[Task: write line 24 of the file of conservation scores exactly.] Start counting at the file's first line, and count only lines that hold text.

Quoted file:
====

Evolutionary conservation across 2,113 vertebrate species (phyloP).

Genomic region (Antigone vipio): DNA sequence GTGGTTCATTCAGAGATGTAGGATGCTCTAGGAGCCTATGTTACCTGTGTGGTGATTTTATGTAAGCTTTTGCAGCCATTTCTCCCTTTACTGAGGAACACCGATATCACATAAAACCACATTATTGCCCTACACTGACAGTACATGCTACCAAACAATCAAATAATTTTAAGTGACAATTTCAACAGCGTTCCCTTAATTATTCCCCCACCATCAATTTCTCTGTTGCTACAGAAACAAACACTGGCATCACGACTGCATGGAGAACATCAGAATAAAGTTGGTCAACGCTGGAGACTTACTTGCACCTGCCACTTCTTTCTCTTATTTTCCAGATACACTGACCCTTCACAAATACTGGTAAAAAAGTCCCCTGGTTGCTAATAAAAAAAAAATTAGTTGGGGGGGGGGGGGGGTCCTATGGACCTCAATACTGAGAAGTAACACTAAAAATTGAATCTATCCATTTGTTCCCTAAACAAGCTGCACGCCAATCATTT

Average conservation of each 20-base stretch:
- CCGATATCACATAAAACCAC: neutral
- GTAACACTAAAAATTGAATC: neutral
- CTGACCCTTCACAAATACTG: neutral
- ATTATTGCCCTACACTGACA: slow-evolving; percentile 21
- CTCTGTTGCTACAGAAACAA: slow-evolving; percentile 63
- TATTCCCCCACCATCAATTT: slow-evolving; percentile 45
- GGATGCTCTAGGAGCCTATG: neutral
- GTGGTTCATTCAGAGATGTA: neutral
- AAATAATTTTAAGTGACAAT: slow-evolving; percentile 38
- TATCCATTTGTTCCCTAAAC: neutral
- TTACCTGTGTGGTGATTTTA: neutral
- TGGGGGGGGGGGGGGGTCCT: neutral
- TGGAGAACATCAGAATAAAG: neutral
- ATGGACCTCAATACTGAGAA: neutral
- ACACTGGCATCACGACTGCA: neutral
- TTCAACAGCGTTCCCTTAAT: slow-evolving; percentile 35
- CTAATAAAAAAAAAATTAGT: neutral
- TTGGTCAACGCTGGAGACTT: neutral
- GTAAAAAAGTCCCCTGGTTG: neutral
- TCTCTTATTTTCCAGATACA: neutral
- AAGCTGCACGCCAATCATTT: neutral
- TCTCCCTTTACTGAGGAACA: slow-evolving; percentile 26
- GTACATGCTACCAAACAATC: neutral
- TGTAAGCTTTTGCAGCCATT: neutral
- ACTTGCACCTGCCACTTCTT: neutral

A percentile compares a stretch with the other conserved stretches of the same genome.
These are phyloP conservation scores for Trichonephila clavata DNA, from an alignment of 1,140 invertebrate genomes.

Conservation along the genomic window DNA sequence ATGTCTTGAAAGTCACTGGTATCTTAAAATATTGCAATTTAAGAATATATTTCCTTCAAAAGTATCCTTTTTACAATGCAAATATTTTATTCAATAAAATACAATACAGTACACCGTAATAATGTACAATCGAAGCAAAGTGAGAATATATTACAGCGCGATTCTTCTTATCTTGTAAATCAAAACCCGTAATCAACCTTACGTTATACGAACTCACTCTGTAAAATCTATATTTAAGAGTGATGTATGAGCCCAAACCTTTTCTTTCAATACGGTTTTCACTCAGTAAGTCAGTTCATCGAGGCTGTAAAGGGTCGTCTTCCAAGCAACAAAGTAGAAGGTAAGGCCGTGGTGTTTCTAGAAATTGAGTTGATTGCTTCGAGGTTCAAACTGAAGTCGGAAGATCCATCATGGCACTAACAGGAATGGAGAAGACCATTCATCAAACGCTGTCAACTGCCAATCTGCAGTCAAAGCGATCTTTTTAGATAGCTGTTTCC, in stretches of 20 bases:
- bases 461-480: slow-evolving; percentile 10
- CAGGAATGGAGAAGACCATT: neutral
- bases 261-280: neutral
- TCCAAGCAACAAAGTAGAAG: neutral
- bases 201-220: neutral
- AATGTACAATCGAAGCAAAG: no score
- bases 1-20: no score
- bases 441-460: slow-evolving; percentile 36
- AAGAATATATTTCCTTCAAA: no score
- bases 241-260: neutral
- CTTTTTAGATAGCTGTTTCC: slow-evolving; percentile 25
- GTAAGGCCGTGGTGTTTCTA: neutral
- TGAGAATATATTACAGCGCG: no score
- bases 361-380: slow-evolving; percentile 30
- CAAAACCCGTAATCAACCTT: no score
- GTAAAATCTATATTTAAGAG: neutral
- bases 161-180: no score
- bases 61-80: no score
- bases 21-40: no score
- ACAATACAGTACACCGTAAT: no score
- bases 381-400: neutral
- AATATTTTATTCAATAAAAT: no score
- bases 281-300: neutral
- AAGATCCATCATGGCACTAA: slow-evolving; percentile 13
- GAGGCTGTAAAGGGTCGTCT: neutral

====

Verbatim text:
- AAGCTGCACGCCAATCATTT: neutral